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Who thought 30-year mortgages were a good thing?

Adriene Hill Nov 25, 2013

Who thought 30-year mortgages were a good thing?

Adriene Hill Nov 25, 2013

In the wake of the housing market collapse of a few years ago, lawmakers in Washington are debating the future of Fannie Mae, Freddie Mac, and government involvement in the housing market. One issue is the 30-year fixed-rate mortgage, a loan U.S. homebuyers take for granted, but is decidedly uncommon in other countries. In thinking about the role of the 30-year mortgage, it helps to know how it got started.

As late as the 1920’s, someone taking out a mortgage to buy a house in the U.S. would most likelyl get a short-term balloon mortgage. Typical terms: 50 percent down, and five years to pay off the other 50 percent. At the end of the five years, it was common to re-finance into another five-year loan.

Then came the Great Depression. Many banks failed, and surviving banks didn’t want to refinance these balloon mortgages. Banks foreclosed. Between 1931 and 1935, a quarter mllion people lost their homes each year.

President Franklin D. Roosevelt stepped in, explaining why the government shouldn’t just sit by: “Even before I was inaugurated, I came to the conclusion that such a policy was too much to ask the American people to bear. It involved not only a further loss of homes, farms, savings and wages, but also a loss of spiritual values — the loss of that sense of security for the present and the future so necessary to the peace and contentment of the individual and of his family.”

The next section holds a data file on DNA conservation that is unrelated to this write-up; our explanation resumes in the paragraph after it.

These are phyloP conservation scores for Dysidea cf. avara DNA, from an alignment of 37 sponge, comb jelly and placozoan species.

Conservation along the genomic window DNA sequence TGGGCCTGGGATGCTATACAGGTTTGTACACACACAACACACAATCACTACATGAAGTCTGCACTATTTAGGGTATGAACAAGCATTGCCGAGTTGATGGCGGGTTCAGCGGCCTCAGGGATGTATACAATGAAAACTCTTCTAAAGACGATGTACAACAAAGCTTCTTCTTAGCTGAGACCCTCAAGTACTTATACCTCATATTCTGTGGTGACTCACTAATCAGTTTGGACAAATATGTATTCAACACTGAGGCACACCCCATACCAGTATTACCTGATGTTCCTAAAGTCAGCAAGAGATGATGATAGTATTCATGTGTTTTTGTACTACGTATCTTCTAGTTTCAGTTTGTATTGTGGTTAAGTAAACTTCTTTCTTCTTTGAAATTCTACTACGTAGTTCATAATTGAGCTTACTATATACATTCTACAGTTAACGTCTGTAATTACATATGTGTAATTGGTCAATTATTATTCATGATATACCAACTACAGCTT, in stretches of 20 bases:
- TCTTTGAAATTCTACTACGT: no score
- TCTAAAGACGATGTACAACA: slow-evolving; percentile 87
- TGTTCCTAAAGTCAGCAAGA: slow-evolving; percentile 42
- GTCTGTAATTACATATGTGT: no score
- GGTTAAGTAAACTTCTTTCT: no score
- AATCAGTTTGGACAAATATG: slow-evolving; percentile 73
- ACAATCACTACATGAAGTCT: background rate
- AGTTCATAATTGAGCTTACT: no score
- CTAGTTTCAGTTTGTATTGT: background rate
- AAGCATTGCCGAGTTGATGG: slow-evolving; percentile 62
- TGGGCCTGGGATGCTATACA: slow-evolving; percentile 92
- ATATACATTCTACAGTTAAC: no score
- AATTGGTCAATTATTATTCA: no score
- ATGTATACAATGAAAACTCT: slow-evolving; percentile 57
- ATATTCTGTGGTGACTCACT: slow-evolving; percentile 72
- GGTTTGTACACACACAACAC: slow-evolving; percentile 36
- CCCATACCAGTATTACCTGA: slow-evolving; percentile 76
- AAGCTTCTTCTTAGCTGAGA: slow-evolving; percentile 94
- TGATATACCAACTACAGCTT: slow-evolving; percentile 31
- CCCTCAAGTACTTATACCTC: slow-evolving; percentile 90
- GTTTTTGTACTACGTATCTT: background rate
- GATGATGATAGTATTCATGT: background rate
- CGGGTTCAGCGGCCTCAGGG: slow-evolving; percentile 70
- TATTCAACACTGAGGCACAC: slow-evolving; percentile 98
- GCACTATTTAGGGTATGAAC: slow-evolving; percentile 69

To stabilize the economy, Roosevelt created federal agencies that form the basis of the housing market the United States has today. They provided mortgage insurance, established a secondary market for mortgage loans, and converted 1 million loans into long-term mortgages.

Professor Susan Wachter, from the Wharton School, says the changes were transformational. “It made housing affordable and it made housing, homeownership, sustainable.”

More people could afford to buy, and keep, a home. Home costs were disconnected from the business cycle. Mortgages became safer.

“The loan will not come due until the loan is paid off,” Wachter said, “and it will do that over the long term, which makes the loan affordable. When you stretch out the payments, they become affordable.”

The maximum length of a mortgage was extended to 30 years in the 1940’s, making home ownership even more affordable — and stimulating the housing market. Today, Roosevelt’s economic fix not only is still with us, it’s the norm. In the first half of this year, the 30-year fixed-rate mortgage accounted for nearly 90 percent of new mortgages.

“It’s a protected species,” says Robert Bridges, a professor of economics at USC. “It stands out as a great thing if you can get it.”

That is, great for the borrower. The 30-year fixed-rate mortgage, Bridges says, has all sorts of protections — for one side.

“One-sidedness comes, No. 1, from locking in that interest rate over an outrageously long period of time,” he says.

By locking in the rate, borrowers are protected if interest rates go up — for 30 years. And, there’s no refinance penalty, so they can refinance and lower their costs if interest rates go down.

“It doesn’t make it an attractive investment for banks any longer,” Bridges says, “and that’s why we have the public so heavily involved in underwriting and backstopping domestic mortgagages.”

If the government ever decides to get out of the business of backstopping mortgages, to privatize the mortgage market, some economists think the 30-year fixed-rate mortgage — the mortgage Americans take for granted — could become a whole lot more expensive, or even disappear. The long-term mortgage is a bet a lot of lenders don’t want to take on their own.

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